Some might disagree that the arrangement at Bishop North's consecration undermines the value of women. I would suggest it does. Bishop North himself has said that his consecration is a sign that “the Church has stated afresh its commitment to enabling all traditions to flourish within its life and structures”. This is in keeping with what the Church of England itself says in its five guiding principles regarding women bishops. Principle 4 states, “Since those within the Church of England who, on grounds of theological conviction, are unable to receive the ministry of women bishops or priests continue to be within the spectrum of teaching and tradition of the Anglican Communion, the Church of England remains committed to enabling them to flourish within its life and structures;” Principle 5 states that, “Pastoral and sacramental provision for the minority within the Church of England will be made without specifying a limit of time and in a way that maintains the highest possible degree of communion and contributes to mutual flourishing across the whole Church of England” North's consecration can be read as symbolic of a commitment from the Church of England to help a tradition thrive that is defined, in part, by the exclusion of women from its leadership.

The roots of that tradition's beliefs, in historical church practice and a particular interpretation of Scripture, should not protect those beliefs from accusations of sexism. A theological backing for a prejudiced belief does not make that belief any less prejudiced—even if it may mean that belief fairly well-intentioned.  I think this is something we are usually more comfortable admitting when looking backwards instead of looking at contemporary, contentious issues. Proponents of slavery, for instance, often found theological and biblical justifications for this degrading, dehumanizing system. Of course, abolitionists found their inspiration in Scripture and faith as well. I believe there are issues where we are tasked with making interpretive choices—where the Biblical text and church tradition can either be a supporting buttress for a harmful hierarchy or can be a battering ram to take those hierarchies down, depending on where we choose to look and to what we give precedence. Clearly, the Anglican tradition (even the Anglo-Catholic tradition) includes the resources needed to challenge male headship in the church. To choose to look away from such resources and towards the belief that God would not choose to call women for the work of leadership is a choice that implies some sort of insufficiency in women.  I would argue that sexism that is grounded in theology is some of the most harmful sexism that women can face, in that they are not only being told that men believe they are inferior but that their Creator believes so as well (even if this belief of inferiority is not presented as such, but masked by claims of men and women's different roles).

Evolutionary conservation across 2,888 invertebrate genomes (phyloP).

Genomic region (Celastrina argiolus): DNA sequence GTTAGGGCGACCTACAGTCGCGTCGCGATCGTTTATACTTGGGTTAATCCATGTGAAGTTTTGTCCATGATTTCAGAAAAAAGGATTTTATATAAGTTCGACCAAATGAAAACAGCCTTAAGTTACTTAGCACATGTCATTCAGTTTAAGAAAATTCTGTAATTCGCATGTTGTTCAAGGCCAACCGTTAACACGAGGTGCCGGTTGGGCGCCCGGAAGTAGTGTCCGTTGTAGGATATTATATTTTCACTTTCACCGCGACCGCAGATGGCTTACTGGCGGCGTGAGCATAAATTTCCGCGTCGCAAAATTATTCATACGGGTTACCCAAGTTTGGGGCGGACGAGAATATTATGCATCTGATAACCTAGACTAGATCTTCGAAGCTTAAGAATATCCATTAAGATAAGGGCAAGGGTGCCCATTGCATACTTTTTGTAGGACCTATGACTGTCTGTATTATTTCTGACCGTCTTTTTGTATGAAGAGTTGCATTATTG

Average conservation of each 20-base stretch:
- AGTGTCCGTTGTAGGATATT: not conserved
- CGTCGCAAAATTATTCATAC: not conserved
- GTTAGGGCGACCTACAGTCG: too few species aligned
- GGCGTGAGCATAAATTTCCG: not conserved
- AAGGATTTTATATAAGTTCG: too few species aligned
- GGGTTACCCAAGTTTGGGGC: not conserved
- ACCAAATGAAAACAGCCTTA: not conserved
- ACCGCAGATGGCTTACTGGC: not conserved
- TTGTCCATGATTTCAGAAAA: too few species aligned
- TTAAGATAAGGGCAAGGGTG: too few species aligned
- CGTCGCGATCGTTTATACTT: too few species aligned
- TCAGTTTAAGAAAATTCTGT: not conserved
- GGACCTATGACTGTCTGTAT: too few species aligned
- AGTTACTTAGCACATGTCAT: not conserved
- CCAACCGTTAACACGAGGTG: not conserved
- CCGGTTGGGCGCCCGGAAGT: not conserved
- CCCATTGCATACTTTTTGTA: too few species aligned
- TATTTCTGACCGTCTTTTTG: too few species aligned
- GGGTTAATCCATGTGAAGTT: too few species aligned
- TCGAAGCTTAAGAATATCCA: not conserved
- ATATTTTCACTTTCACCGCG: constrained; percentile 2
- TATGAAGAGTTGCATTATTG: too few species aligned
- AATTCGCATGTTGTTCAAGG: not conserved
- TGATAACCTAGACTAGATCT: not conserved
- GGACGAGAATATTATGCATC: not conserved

Ultimately, though, my concern is not with Bishop North as an individual. I believe this misses the point. Rather, I am asking: is the precedent of asking for “gracious restraint” from bishops who are women or ordain women, thus creating a separate line of traditionalist Bishops, creating a sinful system?  Perhaps an even better question might be: is this creating a system that conflicts with the liberating spirit that should be an outpouring of the Church? In one of my favorite passages from the Bible, Jesus, referencing Isaiah, says, “The Spirit of the Lord is upon me, because he has anointed me to bring good news to the poor. He has sent me to proclaim release to the captives and recovery of sight to the blind, to let the oppressed go free, to proclaim the year of the Lord’s favor.” (Luke 4:18-19 NRSV). ” I believe the Church, at its best, should be acting in accordance with this spirit.  Does it fit this spirit to, in practicality, create two lines of Bishops, one of which is for the express purpose of keeping out women and those who support their ministry? My answer would be a resounding no.